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Senate Intelligence report triggers new calls for action on election security

Senate Intelligence report triggers new calls for action on election security
© Greg Nash

Democrats are renewing their calls for Senate action on election security measures following the release of a Senate Intelligence Committee report that found the Kremlin directed Russian efforts to interfere in the 2016 presidential election.

The party has repeatedly gone after Senate Majority Leader Mitch McConnellAddison (Mitch) Mitchell McConnellJudiciary Committee greenlights Garland's AG nomination This week: Senate takes up coronavirus relief after minimum wage setback Juan Williams: Hypocrisy runs riot in GOP MORE (R-Ky.) for imposing obstacles to action on election security, a point underscored once again in the wake of the bipartisan Intelligence report.

McConnell was “blocking a full-throated U.S. response” by stopping various election security bills from being brought up in the Senate and burying them “in his legislative graveyard,” Senate Minority Leader Charles SchumerChuck SchumerFirst Black secretary of Senate sworn in Republican Ohio Senate candidate calls on GOP rep to resign over impeachment vote The bizarre back story of the filibuster MORE (D-N.Y.) charged in a statement.

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Sen. Michael BennetMichael Farrand BennetDemocrats: Minimum wage isn't the only issue facing parliamentarian Democrats plan crackdown on rising drug costs Overnight Health Care: Biden officials announce funding to track virus variants | Senate Dems unveil public option proposal | White House: Teacher vaccinations not required for schools to reopen MORE (D-Colo.), a member of the Senate Intelligence Committee and a 2020 presidential candidate, called on McConnell to allow votes on election security legislation.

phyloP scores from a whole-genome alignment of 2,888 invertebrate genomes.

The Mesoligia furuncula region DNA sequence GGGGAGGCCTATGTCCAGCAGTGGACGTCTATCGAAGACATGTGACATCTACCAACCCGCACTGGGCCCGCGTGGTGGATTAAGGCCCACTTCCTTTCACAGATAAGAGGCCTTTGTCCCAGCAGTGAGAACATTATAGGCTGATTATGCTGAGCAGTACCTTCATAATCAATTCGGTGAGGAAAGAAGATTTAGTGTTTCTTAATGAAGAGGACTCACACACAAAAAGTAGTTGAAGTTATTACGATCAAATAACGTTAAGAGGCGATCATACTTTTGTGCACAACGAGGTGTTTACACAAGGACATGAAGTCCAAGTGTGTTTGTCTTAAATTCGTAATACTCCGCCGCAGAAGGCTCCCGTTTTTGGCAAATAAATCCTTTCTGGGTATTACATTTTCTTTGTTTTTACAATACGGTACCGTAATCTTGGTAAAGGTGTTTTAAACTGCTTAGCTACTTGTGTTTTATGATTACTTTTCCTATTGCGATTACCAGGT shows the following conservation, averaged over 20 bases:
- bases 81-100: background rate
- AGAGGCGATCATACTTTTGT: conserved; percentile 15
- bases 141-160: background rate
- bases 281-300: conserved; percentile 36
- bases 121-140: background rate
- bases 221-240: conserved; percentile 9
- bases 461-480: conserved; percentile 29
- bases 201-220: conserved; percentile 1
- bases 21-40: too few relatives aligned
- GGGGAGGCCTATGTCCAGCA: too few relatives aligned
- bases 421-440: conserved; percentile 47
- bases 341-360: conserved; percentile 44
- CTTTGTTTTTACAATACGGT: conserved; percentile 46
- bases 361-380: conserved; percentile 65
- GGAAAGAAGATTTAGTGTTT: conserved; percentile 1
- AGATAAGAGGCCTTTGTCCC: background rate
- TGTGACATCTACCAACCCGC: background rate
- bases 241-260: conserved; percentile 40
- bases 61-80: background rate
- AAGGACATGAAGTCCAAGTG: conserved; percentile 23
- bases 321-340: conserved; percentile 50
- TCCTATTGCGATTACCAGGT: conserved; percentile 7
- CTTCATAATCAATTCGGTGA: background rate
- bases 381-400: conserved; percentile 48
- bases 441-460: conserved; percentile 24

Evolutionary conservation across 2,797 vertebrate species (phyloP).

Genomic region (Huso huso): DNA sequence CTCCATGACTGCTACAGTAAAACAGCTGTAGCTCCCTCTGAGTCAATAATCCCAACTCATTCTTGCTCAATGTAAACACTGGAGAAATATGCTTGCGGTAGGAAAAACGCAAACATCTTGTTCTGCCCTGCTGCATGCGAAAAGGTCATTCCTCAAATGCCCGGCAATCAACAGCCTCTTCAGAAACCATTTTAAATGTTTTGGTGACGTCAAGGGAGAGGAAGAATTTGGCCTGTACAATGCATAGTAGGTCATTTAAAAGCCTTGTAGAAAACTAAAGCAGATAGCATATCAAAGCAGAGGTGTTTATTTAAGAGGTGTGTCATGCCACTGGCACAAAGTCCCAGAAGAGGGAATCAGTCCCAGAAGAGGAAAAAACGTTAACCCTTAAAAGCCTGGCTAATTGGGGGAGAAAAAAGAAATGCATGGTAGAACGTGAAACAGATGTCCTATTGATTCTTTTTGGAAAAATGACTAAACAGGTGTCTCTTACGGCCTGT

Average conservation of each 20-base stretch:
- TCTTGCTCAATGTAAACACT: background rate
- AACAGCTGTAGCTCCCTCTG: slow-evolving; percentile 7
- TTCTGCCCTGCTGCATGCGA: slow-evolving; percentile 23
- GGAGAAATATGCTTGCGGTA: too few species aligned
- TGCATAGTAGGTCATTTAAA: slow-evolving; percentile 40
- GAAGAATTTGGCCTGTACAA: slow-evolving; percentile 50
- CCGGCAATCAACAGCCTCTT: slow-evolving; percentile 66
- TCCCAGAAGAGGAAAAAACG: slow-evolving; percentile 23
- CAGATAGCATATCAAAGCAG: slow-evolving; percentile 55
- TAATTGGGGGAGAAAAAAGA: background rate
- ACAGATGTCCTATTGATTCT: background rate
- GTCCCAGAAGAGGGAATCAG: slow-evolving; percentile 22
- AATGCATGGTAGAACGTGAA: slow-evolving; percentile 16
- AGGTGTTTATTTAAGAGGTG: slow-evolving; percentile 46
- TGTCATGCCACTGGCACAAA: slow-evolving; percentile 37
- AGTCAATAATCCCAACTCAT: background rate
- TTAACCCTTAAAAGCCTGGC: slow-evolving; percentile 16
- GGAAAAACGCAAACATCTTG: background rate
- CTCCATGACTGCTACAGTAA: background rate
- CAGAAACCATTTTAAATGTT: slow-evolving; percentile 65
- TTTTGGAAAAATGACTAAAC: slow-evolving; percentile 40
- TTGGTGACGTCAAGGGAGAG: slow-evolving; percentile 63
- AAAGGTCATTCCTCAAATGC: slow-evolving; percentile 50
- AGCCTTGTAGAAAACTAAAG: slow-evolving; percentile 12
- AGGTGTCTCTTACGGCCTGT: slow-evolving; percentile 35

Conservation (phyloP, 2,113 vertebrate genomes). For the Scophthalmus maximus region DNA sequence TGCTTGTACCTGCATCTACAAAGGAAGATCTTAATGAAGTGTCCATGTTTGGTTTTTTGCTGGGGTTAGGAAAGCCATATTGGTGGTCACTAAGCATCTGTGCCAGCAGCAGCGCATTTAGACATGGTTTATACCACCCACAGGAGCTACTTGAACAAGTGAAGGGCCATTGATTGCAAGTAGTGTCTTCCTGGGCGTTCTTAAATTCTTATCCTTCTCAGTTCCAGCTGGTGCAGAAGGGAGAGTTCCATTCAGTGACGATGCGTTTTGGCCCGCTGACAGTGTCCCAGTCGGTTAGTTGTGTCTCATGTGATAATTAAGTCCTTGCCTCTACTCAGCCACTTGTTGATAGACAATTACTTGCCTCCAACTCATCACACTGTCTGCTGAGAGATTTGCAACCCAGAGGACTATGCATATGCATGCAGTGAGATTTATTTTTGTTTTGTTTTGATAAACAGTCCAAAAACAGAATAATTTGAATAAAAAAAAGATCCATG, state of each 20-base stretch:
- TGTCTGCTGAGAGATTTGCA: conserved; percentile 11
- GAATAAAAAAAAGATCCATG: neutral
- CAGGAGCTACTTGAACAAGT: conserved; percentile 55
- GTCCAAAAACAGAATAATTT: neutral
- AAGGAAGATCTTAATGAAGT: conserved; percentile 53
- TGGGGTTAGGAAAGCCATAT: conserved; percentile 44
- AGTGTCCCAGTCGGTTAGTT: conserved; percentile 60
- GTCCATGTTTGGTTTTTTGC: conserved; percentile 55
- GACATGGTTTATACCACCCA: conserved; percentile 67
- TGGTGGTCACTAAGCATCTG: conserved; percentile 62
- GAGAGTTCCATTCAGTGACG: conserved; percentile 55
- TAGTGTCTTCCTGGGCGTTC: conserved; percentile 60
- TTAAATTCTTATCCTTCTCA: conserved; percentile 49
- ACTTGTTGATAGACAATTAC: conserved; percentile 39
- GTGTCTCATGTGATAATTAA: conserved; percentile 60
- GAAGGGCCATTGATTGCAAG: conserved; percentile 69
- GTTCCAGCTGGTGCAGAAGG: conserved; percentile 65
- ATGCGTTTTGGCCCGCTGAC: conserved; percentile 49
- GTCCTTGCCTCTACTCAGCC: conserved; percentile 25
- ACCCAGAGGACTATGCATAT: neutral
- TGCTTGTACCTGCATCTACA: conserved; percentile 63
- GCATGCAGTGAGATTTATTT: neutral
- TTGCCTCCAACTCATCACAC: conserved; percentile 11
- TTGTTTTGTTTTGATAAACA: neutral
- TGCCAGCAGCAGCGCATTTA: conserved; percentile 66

“Foreign interference continues to this day, and we need to take immediate action to prevent foreign adversaries from exploiting social media to undermine our democracy,” Bennet said in a statement. “The future of our democracy depends on it.”

Sen. Mark WarnerMark Robert WarnerThe Hill's Morning Report - Presented by Facebook - Trump teases on 2024 run Sunday shows - Trump's reemergence, COVID-19 vaccines and variants dominate Warner: White House should 'keep open additional sanctions' against Saudi crown prince MORE (D-Va.), the top Democrat on the Senate Intelligence Committee, called for Congress to set “guardrails” for social media companies, including advocating for more transparency around what is posted online and giving Americans control of their data.

“As was made clear in 2016, we cannot expect social media companies to take adequate precautions on their own,” Warner said. “Congress must step up and establish guardrails to protect the integrity of our democracy.”

Democrats said Congress must “examine legislative approaches to ensuring Americans know the sources of online political advertisements,” an effort that could make it easier to see who is behind ads on Facebook and other platforms.